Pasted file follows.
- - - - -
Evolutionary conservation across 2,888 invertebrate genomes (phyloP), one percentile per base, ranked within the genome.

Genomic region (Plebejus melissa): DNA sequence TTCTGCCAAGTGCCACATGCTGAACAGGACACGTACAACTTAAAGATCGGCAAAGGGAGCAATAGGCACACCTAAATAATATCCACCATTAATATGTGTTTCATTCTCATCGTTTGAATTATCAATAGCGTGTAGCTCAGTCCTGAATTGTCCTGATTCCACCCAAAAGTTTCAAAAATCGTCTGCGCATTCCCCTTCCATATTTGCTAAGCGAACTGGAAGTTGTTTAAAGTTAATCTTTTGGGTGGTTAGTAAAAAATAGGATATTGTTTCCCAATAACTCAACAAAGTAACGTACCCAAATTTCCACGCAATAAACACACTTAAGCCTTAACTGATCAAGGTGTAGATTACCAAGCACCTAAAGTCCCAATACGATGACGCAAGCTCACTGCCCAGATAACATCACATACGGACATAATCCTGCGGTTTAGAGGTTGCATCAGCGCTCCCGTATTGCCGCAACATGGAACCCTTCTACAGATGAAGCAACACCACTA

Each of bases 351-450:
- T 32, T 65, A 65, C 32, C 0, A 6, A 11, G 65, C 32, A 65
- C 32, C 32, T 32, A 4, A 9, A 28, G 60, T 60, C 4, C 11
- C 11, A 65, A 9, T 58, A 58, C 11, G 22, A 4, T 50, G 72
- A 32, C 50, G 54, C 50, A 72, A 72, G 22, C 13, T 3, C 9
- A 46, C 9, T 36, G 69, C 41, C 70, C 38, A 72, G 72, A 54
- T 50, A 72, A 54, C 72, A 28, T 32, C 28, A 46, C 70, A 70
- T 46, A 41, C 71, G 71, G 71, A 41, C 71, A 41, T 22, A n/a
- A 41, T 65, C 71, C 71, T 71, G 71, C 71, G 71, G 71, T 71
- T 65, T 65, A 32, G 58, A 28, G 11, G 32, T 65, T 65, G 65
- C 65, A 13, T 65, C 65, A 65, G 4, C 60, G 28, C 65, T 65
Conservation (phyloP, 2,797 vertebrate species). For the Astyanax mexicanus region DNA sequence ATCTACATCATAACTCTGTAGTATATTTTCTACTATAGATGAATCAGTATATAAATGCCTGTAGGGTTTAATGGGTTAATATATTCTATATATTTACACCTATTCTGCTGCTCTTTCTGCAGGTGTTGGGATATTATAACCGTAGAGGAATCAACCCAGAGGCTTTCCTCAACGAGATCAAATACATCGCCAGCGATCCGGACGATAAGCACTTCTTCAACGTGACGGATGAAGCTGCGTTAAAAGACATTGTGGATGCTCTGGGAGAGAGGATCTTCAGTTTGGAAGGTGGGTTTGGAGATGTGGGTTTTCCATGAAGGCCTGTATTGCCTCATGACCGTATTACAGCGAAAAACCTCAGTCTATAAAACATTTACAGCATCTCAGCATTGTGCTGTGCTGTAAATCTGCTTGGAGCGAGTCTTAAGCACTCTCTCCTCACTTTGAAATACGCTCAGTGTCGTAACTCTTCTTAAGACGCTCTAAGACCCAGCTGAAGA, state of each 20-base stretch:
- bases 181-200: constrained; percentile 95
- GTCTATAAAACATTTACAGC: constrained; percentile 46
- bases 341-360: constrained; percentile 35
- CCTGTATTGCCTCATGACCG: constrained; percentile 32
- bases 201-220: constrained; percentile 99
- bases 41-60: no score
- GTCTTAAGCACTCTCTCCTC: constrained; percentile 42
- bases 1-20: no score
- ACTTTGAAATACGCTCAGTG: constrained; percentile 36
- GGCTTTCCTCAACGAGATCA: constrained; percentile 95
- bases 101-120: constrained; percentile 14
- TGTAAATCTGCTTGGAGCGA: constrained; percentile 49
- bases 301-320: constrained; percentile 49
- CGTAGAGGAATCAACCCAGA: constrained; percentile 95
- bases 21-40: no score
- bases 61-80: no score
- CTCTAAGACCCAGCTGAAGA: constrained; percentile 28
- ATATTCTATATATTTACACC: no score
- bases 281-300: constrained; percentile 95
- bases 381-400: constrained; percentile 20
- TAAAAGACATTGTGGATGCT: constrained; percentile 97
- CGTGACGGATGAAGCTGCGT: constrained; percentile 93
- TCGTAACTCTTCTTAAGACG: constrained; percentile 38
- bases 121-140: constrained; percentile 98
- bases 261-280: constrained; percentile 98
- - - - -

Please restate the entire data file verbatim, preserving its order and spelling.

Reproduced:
Evolutionary conservation across 2,888 invertebrate genomes (phyloP), one percentile per base, ranked within the genome.

Genomic region (Plebejus melissa): DNA sequence TTCTGCCAAGTGCCACATGCTGAACAGGACACGTACAACTTAAAGATCGGCAAAGGGAGCAATAGGCACACCTAAATAATATCCACCATTAATATGTGTTTCATTCTCATCGTTTGAATTATCAATAGCGTGTAGCTCAGTCCTGAATTGTCCTGATTCCACCCAAAAGTTTCAAAAATCGTCTGCGCATTCCCCTTCCATATTTGCTAAGCGAACTGGAAGTTGTTTAAAGTTAATCTTTTGGGTGGTTAGTAAAAAATAGGATATTGTTTCCCAATAACTCAACAAAGTAACGTACCCAAATTTCCACGCAATAAACACACTTAAGCCTTAACTGATCAAGGTGTAGATTACCAAGCACCTAAAGTCCCAATACGATGACGCAAGCTCACTGCCCAGATAACATCACATACGGACATAATCCTGCGGTTTAGAGGTTGCATCAGCGCTCCCGTATTGCCGCAACATGGAACCCTTCTACAGATGAAGCAACACCACTA

Each of bases 351-450:
- T 32, T 65, A 65, C 32, C 0, A 6, A 11, G 65, C 32, A 65
- C 32, C 32, T 32, A 4, A 9, A 28, G 60, T 60, C 4, C 11
- C 11, A 65, A 9, T 58, A 58, C 11, G 22, A 4, T 50, G 72
- A 32, C 50, G 54, C 50, A 72, A 72, G 22, C 13, T 3, C 9
- A 46, C 9, T 36, G 69, C 41, C 70, C 38, A 72, G 72, A 54
- T 50, A 72, A 54, C 72, A 28, T 32, C 28, A 46, C 70, A 70
- T 46, A 41, C 71, G 71, G 71, A 41, C 71, A 41, T 22, A n/a
- A 41, T 65, C 71, C 71, T 71, G 71, C 71, G 71, G 71, T 71
- T 65, T 65, A 32, G 58, A 28, G 11, G 32, T 65, T 65, G 65
- C 65, A 13, T 65, C 65, A 65, G 4, C 60, G 28, C 65, T 65
Conservation (phyloP, 2,797 vertebrate species). For the Astyanax mexicanus region DNA sequence ATCTACATCATAACTCTGTAGTATATTTTCTACTATAGATGAATCAGTATATAAATGCCTGTAGGGTTTAATGGGTTAATATATTCTATATATTTACACCTATTCTGCTGCTCTTTCTGCAGGTGTTGGGATATTATAACCGTAGAGGAATCAACCCAGAGGCTTTCCTCAACGAGATCAAATACATCGCCAGCGATCCGGACGATAAGCACTTCTTCAACGTGACGGATGAAGCTGCGTTAAAAGACATTGTGGATGCTCTGGGAGAGAGGATCTTCAGTTTGGAAGGTGGGTTTGGAGATGTGGGTTTTCCATGAAGGCCTGTATTGCCTCATGACCGTATTACAGCGAAAAACCTCAGTCTATAAAACATTTACAGCATCTCAGCATTGTGCTGTGCTGTAAATCTGCTTGGAGCGAGTCTTAAGCACTCTCTCCTCACTTTGAAATACGCTCAGTGTCGTAACTCTTCTTAAGACGCTCTAAGACCCAGCTGAAGA, state of each 20-base stretch:
- bases 181-200: constrained; percentile 95
- GTCTATAAAACATTTACAGC: constrained; percentile 46
- bases 341-360: constrained; percentile 35
- CCTGTATTGCCTCATGACCG: constrained; percentile 32
- bases 201-220: constrained; percentile 99
- bases 41-60: no score
- GTCTTAAGCACTCTCTCCTC: constrained; percentile 42
- bases 1-20: no score
- ACTTTGAAATACGCTCAGTG: constrained; percentile 36
- GGCTTTCCTCAACGAGATCA: constrained; percentile 95
- bases 101-120: constrained; percentile 14
- TGTAAATCTGCTTGGAGCGA: constrained; percentile 49
- bases 301-320: constrained; percentile 49
- CGTAGAGGAATCAACCCAGA: constrained; percentile 95
- bases 21-40: no score
- bases 61-80: no score
- CTCTAAGACCCAGCTGAAGA: constrained; percentile 28
- ATATTCTATATATTTACACC: no score
- bases 281-300: constrained; percentile 95
- bases 381-400: constrained; percentile 20
- TAAAAGACATTGTGGATGCT: constrained; percentile 97
- CGTGACGGATGAAGCTGCGT: constrained; percentile 93
- TCGTAACTCTTCTTAAGACG: constrained; percentile 38
- bases 121-140: constrained; percentile 98
- bases 261-280: constrained; percentile 98